Details And Ambience – Not Always The Same Thing
The smell of cinnamon and apples.
The heat of the chili on her tongue while feeling the cool night air on her back.
Her long hair falling in her face as she shifts on the hard bench.
The feel of the splintered picnic table, rough against the undersides of her forearms as she watches the firelight play on his skin – and tries to keep from looking like she’s staring.
The slide of his jacket around her shoulders, still warm from being on his back as she smiles gratefully up at him.
We’ve set not just the scene, but the mood.
You can tell it’s probably a fall night. You know she likes this boy, and he quite probably likes her, too.
I was beta reading something for a new writer the other day, and the girl had the right idea, but got too bogged down with details vs. ambience. When her two characters met, I knew what each was wearing from head to toe. I knew what flavor of gum the girl was chewing, the color of both their eyes and hair, how tall they were to the inch. I knew the color of the shutters on the house the girl lived in and how tall the bushes were out front.
And yet I knew nothing about them, really, or the way the environment aided or impeded them.
That’s not to say that ambience isn’t a double-edged sword. I have a bad habit – a very bad habit – of not giving a crap what my protagonist is wearing unless it has a physical function in the scene. She can wear a hoodie if she has to zip it against the cold, but I won’t tell you if she’s in jeans or a sundress when I might want to mention that.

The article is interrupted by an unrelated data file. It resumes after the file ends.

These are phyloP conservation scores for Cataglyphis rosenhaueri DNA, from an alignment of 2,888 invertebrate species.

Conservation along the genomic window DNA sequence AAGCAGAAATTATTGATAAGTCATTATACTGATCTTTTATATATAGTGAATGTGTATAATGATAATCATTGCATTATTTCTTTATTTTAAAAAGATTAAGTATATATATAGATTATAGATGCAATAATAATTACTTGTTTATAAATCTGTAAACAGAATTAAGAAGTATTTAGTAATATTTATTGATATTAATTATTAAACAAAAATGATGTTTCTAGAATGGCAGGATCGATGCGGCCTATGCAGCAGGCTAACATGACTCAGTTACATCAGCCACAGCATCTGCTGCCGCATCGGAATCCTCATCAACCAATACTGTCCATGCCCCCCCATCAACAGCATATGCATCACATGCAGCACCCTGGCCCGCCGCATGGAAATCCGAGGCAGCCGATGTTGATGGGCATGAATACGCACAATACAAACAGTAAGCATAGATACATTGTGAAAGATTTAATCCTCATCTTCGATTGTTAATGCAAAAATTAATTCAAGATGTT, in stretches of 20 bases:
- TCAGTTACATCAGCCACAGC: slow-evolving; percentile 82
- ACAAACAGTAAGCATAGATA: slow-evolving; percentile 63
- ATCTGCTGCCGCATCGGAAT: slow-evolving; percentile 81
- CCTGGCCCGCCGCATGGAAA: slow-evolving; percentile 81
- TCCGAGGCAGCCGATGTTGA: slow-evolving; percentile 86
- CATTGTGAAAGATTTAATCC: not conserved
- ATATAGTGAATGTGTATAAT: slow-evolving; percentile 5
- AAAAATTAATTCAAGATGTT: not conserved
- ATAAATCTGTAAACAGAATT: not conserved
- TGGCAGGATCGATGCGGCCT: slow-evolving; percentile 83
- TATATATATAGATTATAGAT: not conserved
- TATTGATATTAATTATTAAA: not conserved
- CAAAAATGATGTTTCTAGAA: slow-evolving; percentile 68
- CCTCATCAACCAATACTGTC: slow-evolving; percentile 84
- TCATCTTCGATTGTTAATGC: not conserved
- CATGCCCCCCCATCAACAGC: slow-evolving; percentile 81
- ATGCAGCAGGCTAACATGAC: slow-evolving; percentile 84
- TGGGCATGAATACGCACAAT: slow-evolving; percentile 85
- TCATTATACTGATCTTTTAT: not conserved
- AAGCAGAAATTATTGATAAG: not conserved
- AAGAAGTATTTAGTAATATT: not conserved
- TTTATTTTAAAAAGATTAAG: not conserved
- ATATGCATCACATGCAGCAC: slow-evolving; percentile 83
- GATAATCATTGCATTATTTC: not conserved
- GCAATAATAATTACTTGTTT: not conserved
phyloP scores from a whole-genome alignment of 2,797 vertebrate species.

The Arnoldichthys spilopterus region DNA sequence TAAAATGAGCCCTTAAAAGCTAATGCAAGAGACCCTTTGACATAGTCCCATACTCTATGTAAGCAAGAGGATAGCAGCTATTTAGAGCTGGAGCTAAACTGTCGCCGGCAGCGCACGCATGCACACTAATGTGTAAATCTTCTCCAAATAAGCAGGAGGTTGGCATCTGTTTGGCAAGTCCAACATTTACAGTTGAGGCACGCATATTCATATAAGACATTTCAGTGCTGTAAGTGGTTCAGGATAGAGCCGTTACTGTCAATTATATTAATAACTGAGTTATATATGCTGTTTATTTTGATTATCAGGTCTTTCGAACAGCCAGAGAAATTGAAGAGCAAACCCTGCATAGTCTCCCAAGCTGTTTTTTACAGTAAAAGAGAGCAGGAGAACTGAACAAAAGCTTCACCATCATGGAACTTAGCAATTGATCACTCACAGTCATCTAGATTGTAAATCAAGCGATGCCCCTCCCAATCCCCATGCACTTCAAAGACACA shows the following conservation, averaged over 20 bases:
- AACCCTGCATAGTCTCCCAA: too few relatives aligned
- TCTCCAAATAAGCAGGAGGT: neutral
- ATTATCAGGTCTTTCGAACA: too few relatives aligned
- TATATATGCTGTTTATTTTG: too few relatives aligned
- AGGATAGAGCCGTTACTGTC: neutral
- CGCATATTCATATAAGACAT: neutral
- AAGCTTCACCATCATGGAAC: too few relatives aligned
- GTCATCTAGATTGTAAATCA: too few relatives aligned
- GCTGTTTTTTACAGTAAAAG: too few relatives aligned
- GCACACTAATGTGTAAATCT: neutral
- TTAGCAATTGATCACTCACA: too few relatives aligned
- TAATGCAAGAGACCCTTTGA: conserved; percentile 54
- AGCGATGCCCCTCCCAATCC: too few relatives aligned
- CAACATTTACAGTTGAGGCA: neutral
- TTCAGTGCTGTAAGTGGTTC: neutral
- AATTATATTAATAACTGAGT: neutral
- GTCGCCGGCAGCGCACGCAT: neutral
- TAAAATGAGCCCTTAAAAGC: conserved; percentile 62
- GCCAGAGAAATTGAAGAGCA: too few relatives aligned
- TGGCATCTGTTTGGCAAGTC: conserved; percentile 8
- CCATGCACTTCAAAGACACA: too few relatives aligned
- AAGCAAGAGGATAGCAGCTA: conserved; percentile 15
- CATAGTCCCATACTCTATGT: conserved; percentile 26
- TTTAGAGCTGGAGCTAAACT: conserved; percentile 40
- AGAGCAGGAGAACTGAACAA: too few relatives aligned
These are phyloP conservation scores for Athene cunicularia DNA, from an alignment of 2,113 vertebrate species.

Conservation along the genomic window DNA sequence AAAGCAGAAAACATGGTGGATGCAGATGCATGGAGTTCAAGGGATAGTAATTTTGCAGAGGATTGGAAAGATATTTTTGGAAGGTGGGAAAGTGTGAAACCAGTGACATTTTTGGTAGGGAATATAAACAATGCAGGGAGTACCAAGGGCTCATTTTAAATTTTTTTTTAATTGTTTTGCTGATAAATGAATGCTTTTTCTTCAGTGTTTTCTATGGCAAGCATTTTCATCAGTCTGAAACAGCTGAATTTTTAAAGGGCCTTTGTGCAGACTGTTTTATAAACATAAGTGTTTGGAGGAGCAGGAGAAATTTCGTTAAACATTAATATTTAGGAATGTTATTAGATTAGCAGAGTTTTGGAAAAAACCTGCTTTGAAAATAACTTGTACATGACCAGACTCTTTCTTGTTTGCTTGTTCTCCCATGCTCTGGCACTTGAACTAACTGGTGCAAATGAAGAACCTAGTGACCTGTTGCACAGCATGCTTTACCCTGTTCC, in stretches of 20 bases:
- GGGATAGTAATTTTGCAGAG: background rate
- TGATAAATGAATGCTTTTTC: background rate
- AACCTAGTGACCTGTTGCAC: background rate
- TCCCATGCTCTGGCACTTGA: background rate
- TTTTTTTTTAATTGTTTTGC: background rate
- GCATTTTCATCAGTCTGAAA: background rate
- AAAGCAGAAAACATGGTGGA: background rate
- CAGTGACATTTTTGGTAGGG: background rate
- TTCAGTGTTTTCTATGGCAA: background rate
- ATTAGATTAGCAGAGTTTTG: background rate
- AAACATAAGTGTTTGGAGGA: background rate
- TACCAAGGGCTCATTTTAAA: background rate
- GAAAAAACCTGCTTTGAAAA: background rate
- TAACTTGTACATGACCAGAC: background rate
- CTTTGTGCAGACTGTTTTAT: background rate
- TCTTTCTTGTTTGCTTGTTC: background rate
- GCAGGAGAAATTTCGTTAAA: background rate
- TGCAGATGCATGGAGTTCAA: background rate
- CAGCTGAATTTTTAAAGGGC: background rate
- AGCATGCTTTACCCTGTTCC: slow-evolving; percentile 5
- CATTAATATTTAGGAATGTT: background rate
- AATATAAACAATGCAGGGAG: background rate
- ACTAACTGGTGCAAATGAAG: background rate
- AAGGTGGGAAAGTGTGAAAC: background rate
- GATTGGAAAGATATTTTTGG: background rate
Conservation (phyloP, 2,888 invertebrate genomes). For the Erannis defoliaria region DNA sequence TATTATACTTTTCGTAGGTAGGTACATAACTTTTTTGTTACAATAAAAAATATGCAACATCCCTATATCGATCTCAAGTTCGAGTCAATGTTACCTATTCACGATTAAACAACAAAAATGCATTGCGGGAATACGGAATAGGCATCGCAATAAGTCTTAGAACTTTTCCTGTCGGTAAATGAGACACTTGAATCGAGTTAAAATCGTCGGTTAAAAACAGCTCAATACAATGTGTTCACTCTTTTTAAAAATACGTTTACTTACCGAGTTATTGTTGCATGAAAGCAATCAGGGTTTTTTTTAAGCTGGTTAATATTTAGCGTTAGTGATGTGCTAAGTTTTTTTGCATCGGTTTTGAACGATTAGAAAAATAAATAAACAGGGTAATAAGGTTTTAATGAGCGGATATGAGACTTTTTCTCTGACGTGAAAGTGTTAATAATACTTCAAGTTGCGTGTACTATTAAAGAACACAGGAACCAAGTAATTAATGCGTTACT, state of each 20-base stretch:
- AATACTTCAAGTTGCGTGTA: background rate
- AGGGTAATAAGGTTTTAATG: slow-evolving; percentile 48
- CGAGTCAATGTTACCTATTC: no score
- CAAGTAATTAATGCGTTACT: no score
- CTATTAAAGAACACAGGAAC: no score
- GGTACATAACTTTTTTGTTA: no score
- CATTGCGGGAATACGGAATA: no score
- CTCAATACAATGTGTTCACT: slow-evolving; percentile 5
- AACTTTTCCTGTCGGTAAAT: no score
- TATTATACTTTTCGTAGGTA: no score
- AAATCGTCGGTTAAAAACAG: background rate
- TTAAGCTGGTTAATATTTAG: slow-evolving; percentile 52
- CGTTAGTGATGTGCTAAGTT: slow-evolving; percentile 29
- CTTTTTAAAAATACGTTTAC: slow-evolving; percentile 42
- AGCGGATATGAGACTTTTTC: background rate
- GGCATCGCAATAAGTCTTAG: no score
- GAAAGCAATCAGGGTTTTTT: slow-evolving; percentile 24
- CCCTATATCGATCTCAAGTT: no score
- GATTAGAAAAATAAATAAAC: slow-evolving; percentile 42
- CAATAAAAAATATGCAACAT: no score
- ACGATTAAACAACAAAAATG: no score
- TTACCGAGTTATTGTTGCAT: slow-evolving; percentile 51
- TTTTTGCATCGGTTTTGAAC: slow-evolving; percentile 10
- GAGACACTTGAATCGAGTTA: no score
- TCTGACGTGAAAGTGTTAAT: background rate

Readers like to be able to paint a mental picture, and they need a level of detail to do that. When the characters are vivid and incredibly detailed in my head but not much more than a shell on paper, I’m losing my audience.
I actually wrote a 10,000 word novella once with this awesome, fun love story between these great, quirky characters, and it wasn’t till my beta reader mentioned it that I realized I’d never – not once – described how the two lovers looked. Not once.
So the bottom line here is don’t sacrifice ambience for details, and don’t leave out the necessary level of detail to keep your reader hooked on your story.
Leave a Reply